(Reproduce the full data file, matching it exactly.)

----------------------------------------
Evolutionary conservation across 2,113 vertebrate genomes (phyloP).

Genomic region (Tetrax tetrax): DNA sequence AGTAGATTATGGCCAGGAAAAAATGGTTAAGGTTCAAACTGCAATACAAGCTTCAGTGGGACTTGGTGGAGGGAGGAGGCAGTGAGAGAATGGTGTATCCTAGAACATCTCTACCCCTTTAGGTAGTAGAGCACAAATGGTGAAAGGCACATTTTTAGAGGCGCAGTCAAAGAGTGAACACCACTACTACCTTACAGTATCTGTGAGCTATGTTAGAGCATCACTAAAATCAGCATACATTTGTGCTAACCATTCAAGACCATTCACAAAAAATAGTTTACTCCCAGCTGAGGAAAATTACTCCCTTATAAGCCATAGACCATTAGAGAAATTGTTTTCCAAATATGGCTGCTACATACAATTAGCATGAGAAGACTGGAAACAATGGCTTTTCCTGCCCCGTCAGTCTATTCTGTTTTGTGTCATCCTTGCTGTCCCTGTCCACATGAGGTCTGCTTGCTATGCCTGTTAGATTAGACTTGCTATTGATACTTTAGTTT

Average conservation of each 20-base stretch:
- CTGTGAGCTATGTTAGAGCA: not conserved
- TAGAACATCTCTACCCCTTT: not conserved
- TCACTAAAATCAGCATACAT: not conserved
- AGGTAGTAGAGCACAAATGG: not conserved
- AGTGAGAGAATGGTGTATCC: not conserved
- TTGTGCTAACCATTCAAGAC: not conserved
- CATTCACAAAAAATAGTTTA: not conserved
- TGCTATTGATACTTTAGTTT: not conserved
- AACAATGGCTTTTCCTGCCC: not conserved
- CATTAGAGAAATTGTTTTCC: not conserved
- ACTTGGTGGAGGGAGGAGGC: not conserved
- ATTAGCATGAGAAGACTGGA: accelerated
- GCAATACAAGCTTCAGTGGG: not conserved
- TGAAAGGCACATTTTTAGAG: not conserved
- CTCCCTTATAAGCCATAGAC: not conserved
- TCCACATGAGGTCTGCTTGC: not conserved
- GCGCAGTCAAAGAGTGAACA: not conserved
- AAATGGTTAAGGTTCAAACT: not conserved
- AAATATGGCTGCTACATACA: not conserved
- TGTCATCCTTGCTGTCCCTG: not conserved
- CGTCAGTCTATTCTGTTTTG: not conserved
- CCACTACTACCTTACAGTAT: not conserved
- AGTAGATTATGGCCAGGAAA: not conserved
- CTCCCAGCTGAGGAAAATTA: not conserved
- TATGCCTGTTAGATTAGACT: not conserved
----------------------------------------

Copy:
Evolutionary conservation across 2,113 vertebrate genomes (phyloP).

Genomic region (Tetrax tetrax): DNA sequence AGTAGATTATGGCCAGGAAAAAATGGTTAAGGTTCAAACTGCAATACAAGCTTCAGTGGGACTTGGTGGAGGGAGGAGGCAGTGAGAGAATGGTGTATCCTAGAACATCTCTACCCCTTTAGGTAGTAGAGCACAAATGGTGAAAGGCACATTTTTAGAGGCGCAGTCAAAGAGTGAACACCACTACTACCTTACAGTATCTGTGAGCTATGTTAGAGCATCACTAAAATCAGCATACATTTGTGCTAACCATTCAAGACCATTCACAAAAAATAGTTTACTCCCAGCTGAGGAAAATTACTCCCTTATAAGCCATAGACCATTAGAGAAATTGTTTTCCAAATATGGCTGCTACATACAATTAGCATGAGAAGACTGGAAACAATGGCTTTTCCTGCCCCGTCAGTCTATTCTGTTTTGTGTCATCCTTGCTGTCCCTGTCCACATGAGGTCTGCTTGCTATGCCTGTTAGATTAGACTTGCTATTGATACTTTAGTTT

Average conservation of each 20-base stretch:
- CTGTGAGCTATGTTAGAGCA: not conserved
- TAGAACATCTCTACCCCTTT: not conserved
- TCACTAAAATCAGCATACAT: not conserved
- AGGTAGTAGAGCACAAATGG: not conserved
- AGTGAGAGAATGGTGTATCC: not conserved
- TTGTGCTAACCATTCAAGAC: not conserved
- CATTCACAAAAAATAGTTTA: not conserved
- TGCTATTGATACTTTAGTTT: not conserved
- AACAATGGCTTTTCCTGCCC: not conserved
- CATTAGAGAAATTGTTTTCC: not conserved
- ACTTGGTGGAGGGAGGAGGC: not conserved
- ATTAGCATGAGAAGACTGGA: accelerated
- GCAATACAAGCTTCAGTGGG: not conserved
- TGAAAGGCACATTTTTAGAG: not conserved
- CTCCCTTATAAGCCATAGAC: not conserved
- TCCACATGAGGTCTGCTTGC: not conserved
- GCGCAGTCAAAGAGTGAACA: not conserved
- AAATGGTTAAGGTTCAAACT: not conserved
- AAATATGGCTGCTACATACA: not conserved
- TGTCATCCTTGCTGTCCCTG: not conserved
- CGTCAGTCTATTCTGTTTTG: not conserved
- CCACTACTACCTTACAGTAT: not conserved
- AGTAGATTATGGCCAGGAAA: not conserved
- CTCCCAGCTGAGGAAAATTA: not conserved
- TATGCCTGTTAGATTAGACT: not conserved